The day I went to see Michael Moore's latest documentary, "Bowling
for Columbine," the Washington, D.C. beltway sniper had killed his
eighth victim and left two others wounded. Moore's film was promoted
as being about violence in America, and I went hoping to learn
something relevant about our national slaughter in general and mass
murderers like the beltway sniper in particular.
The title of this film refers to Columbine High School in
Littleton, Colo. where two students went bowling one morning in 1995,
then killed 13 people and injured at least a dozen others before
turning their guns on themselves. It makes the point that the United
States has the greatest murder rate among the developed nations of
the world, a total of 11,127 killed with guns last year.
As writer, director, producer and provocateur, Moore takes a
rambling tour of the American gun sub-culture, and he shows film
clips of incidents of incomprehensible violence. He talks to firearm
enthusiasts, police, the man and woman on the street and survivors of
violence. Unfortunately, the film takes many turns into
superficiality and glibness. Moore could and should have paid more
attention to the demographics of American violence: How many of the
murders were crimes of passion, committed by strangers, or associated
with other crimes such as robberies. Moore knows, though, that
however informative good data may be, it is lousy cinema.
Despite its shortcomings, "Bowling for Columbine" does have
several arresting moments. It records a truly frightening scene
during an interview of James Nichols, whose brother Terry Nichols
helped Timothy McVeigh blow up the Oklahoma City Federal Building in
Moore takes two students who were wounded during the Columbine
massacre to the corporate Headquarters of K-mart, the retail chain
that sold bullets to the Columbine killers, and they demand that
K-mart stop carrying handgun ammunition.
Moore asks Charleton Heston, president of the National Rifle
Assn., for an interview and gets it. Then he browbeats the NRA leader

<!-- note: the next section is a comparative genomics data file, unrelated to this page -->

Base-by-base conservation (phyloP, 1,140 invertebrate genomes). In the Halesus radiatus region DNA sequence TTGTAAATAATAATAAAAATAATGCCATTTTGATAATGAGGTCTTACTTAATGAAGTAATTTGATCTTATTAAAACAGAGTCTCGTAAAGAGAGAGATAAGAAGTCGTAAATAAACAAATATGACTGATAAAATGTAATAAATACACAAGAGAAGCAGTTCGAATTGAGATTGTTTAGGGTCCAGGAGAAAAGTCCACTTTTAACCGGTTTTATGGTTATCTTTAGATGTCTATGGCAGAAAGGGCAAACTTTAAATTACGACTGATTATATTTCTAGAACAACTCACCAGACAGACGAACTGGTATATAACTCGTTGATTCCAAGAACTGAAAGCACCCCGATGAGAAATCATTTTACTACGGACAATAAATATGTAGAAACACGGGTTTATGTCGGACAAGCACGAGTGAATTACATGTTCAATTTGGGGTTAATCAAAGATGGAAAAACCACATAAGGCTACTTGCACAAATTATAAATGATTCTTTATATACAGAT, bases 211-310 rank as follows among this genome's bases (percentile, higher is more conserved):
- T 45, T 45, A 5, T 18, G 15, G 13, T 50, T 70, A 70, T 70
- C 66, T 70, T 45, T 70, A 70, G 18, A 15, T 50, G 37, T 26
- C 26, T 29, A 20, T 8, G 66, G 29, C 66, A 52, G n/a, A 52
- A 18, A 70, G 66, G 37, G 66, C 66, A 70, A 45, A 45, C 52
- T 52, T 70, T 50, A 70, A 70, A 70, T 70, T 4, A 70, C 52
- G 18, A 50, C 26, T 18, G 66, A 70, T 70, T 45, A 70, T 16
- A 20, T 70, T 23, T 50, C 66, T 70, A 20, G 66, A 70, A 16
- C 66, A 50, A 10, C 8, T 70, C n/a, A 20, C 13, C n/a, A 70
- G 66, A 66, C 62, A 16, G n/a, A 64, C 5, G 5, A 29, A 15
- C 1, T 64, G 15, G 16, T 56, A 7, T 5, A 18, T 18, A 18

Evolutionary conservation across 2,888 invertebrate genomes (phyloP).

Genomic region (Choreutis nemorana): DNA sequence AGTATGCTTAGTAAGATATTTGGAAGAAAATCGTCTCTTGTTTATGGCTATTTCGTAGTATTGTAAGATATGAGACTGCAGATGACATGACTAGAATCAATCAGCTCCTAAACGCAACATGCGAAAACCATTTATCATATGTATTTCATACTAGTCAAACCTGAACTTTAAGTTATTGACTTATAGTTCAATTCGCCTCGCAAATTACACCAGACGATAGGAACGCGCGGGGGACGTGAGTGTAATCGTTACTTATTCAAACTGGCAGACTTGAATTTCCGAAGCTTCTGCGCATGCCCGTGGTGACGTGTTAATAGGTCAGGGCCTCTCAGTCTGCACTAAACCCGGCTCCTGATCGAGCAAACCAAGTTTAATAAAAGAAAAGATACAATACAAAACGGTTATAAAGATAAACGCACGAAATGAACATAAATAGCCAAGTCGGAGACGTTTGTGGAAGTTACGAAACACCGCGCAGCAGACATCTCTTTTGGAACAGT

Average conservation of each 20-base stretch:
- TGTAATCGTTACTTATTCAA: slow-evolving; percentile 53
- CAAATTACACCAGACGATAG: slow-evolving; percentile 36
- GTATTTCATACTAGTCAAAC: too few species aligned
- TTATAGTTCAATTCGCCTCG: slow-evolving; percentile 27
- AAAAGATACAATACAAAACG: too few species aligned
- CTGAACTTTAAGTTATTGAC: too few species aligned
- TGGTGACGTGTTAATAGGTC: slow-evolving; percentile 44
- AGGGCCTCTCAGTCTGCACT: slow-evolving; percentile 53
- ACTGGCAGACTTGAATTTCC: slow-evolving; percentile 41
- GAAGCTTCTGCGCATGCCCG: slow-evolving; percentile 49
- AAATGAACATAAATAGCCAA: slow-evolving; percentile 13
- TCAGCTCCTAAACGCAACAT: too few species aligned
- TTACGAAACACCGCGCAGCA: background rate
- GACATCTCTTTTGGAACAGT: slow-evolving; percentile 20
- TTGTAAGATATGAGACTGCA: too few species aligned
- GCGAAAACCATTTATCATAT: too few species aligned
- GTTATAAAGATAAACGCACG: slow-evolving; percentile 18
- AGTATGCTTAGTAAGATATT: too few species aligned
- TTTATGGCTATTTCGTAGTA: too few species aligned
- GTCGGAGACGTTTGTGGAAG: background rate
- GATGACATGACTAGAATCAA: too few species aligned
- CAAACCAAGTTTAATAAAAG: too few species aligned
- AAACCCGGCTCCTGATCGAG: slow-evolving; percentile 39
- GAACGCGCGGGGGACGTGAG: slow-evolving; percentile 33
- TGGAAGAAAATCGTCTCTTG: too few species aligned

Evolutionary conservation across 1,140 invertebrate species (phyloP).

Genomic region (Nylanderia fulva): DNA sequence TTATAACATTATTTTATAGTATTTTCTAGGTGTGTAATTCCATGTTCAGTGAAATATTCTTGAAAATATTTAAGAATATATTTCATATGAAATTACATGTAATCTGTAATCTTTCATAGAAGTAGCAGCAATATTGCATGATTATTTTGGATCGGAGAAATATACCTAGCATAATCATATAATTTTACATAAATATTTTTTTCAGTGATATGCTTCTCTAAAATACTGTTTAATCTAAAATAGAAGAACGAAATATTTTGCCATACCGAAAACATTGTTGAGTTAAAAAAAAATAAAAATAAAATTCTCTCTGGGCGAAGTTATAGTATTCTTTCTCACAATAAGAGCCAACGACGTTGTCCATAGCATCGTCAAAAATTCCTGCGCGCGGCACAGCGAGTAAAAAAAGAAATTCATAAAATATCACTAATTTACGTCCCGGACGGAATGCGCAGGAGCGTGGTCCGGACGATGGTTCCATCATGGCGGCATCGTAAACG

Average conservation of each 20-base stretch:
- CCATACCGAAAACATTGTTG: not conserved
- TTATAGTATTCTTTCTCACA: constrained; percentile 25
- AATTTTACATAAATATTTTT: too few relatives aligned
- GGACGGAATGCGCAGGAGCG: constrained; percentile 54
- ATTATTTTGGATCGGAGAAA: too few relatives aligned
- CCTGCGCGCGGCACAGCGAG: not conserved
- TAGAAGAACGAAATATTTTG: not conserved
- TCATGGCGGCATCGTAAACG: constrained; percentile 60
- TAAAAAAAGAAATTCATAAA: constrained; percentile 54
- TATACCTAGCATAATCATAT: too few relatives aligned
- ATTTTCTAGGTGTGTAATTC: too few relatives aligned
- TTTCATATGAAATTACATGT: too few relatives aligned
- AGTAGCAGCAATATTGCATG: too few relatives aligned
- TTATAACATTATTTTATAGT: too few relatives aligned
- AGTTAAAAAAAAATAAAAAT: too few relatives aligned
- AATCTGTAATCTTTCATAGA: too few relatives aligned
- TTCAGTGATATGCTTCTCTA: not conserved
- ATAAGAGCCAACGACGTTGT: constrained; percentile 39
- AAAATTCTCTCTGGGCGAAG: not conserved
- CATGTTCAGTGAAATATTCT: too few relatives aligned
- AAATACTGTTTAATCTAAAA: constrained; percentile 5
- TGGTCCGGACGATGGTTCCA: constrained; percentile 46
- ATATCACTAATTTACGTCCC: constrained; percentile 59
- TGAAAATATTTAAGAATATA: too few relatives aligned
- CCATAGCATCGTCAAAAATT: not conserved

about the organization's stand on gun control and his insensitivity
to victims of violent crime.
Moore interviews Marilyn Manson, who had been accused of inspiring
the Columbine massacre; and the outrageous rocker comes across as
thoughtful and articulate. For contrast, Moore also shows carefully
selected clips of national leaders, including the President of the
United States, who appear inarticulate and irrational in discussing
"Bowling for Columbine" is more entertaining than informative.
Michael Moore stumbles on his way to finding the causes of violence
in America; but this week as the bullets fly and innocents die in and
around our nation's capital, it is, without doubt, relevant.
* Dennis Piszkiewicz is a Laguna Beach resident.
'Red Dragon' relentlessly evil, mesmerizing
"Red Dragon" could not have been more complete, not even with some
fava beans and a nice Chianti.
Anthony Hopkins reprises his role as the equally duplicitous and
enigmatic Dr. Hannibal Lecter. Edward Norton has the unenviable task
of playing opposite to the always stunning and captivating Hopkins as
agent Graham and he performs with superb grace and complements
Hopkins' intensity with his own intangible charisma and charm. Ralph
Fiennes plays the red dragon in "Red Dragon," and the audience is
left with a convincing impression that he is nothing but the deadly,
fearsome beast that the name implies. This scintillating combination
of star power is what propels this film into a magnificent
The intimate details of Lecter's heinous crimes, and apprehension,
serve as a delectable appetizer for the film and as character
development for agent Graham. Lecter, a criminal of incomparable
intelligence and insight, becomes the last resort for retired agent
Graham, who is enticed into solving this one last case. Graham feels
compelled by his unique rapport with Lecter and some sly convincing
by his old comrade Harvey Keitel. Graham commences the case
discretely, hoping to remain on the periphery, only to find that the
red dragon becomes obsessed with him. Graham assumes the daunting
role of the dragon slayer, and this dragon is as cunning as it is
Never stumbling or faltering on the complexities of the plot, this
film provides the audience with an extraordinary glimpse into the
aberrant mind while maintaining a rapid pace and respect for the
moviegoers' intelligence. Danny Elfman, the preeminent composer of
film scores, truly captures the audience with a sublime rhapsody that
shifts from calm to bedlam effortlessly. "Red Dragon" is relentless
with its attention to detail and its attempt to please the audience
and it succeeds brilliantly.
* EVAN MARMOL is a Laguna Beach resident. He graduated from UC
Irvine with a degree in psychology and social behavior.